The brainstorming meeting was run by Renaissance on Main Director Cindy Sholar and was attended by state Sen. Ken Winters and Michael Pape, district director for Congressman Ed Whitfield, who were to give the group advice on pursuing their goal.
Sholar began the meeting by pointing out that so-called heritage tourism is a $12-billion-a-year industry.
“We just want our part of it,” she said.
Throughout the meeting, attendees were reminded of Trigg County’s eclectic history — of its tobacco and the thousands of slaves who harvested it, of the Underground Railroad on which some of those slaves escaped, of moonshine and Golden Pond and of the Native Americans who preceded it all.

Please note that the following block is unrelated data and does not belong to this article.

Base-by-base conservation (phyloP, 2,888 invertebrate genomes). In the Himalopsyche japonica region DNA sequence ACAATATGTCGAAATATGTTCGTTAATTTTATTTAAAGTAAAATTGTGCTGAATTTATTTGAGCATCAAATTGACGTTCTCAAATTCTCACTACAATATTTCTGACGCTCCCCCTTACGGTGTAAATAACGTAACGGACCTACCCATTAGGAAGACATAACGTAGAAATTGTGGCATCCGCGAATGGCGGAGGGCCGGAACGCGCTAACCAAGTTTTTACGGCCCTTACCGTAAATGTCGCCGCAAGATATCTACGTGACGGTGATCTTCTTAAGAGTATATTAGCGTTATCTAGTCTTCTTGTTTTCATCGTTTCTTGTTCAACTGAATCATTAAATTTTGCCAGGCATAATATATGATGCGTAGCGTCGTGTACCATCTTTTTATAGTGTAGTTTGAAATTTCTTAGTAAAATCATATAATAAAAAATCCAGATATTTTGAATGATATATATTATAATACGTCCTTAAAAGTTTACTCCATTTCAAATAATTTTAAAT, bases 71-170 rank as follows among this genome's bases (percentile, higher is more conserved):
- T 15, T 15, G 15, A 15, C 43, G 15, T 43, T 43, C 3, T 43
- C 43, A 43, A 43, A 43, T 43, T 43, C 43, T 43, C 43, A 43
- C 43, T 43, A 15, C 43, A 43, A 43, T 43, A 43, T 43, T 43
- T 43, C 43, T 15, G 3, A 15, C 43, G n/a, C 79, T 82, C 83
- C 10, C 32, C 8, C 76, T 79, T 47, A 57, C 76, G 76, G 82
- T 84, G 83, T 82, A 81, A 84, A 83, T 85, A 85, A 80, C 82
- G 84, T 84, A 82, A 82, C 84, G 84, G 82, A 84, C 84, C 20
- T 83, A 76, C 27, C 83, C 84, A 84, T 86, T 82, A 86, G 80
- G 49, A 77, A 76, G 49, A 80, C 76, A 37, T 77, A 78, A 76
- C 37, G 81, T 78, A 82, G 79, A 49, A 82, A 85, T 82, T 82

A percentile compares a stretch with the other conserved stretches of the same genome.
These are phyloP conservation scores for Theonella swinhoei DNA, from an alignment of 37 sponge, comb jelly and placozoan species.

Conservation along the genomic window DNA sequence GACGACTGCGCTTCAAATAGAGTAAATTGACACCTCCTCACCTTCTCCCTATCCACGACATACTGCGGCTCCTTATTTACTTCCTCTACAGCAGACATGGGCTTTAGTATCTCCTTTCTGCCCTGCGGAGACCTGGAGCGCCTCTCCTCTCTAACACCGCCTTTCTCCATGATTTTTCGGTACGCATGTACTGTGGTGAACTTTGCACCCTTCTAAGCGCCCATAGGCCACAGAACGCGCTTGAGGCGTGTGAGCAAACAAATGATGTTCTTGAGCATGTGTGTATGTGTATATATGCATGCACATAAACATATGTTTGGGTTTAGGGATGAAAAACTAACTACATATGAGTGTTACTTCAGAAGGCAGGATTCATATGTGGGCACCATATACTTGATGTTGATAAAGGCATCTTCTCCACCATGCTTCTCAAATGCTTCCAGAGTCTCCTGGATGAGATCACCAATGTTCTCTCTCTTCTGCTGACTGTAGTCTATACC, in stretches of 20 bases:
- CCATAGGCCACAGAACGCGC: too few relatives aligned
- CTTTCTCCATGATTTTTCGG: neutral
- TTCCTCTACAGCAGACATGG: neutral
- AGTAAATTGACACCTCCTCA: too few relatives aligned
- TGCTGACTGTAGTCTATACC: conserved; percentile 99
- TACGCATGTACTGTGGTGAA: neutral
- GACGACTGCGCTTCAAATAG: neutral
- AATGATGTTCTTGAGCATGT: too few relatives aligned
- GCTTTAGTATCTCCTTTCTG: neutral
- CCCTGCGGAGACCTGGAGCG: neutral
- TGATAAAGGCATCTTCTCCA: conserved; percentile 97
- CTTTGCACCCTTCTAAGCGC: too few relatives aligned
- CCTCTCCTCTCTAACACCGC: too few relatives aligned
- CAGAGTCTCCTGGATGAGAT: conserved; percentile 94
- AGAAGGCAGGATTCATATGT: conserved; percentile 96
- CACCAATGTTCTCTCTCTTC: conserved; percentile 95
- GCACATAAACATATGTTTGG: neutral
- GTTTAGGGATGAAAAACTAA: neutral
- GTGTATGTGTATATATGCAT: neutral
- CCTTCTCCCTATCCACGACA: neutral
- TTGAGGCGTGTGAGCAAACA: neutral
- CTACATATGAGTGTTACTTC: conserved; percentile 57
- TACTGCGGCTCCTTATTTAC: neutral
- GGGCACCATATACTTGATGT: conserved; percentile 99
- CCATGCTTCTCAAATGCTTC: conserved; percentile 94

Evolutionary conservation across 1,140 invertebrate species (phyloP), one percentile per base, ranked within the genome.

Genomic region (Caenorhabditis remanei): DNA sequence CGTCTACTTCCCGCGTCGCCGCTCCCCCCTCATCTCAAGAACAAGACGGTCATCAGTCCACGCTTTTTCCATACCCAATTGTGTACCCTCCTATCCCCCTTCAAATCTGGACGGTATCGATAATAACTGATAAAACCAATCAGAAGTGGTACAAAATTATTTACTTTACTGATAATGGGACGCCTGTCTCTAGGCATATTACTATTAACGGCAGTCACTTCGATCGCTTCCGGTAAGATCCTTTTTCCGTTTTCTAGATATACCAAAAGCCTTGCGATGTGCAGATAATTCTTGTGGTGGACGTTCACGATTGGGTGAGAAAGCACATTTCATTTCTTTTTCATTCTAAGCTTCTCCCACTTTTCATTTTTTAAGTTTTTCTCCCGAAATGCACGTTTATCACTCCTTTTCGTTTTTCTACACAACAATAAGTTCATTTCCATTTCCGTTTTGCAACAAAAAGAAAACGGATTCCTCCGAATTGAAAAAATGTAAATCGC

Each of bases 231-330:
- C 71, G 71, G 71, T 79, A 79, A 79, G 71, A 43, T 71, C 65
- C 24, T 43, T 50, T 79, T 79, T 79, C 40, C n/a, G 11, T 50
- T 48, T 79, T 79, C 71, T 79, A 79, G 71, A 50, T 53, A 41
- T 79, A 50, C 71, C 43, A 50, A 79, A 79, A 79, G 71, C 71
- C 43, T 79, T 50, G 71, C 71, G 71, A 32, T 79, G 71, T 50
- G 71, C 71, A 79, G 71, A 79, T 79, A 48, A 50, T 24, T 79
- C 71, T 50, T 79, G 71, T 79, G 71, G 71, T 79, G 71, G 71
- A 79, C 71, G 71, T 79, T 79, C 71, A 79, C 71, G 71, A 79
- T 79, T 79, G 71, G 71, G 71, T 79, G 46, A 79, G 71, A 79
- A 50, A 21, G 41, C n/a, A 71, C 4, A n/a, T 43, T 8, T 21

As ideas were traded about what the Center would cover, Sen. Winters reminded the group to start at the beginning.
“You’re going to have to know what to call yourself before you can ask for money,” he said.
It was agreed that the group would quickly attempt to buy the rights to several different names, including the Western Kentucky Cultural Heritage Center.
A recurring theme of the meeting was that Cadiz is hardly the only community in Western Kentucky attempting to begin such a center.
For the rest of this story, please see this week's edition of The Cadiz Record.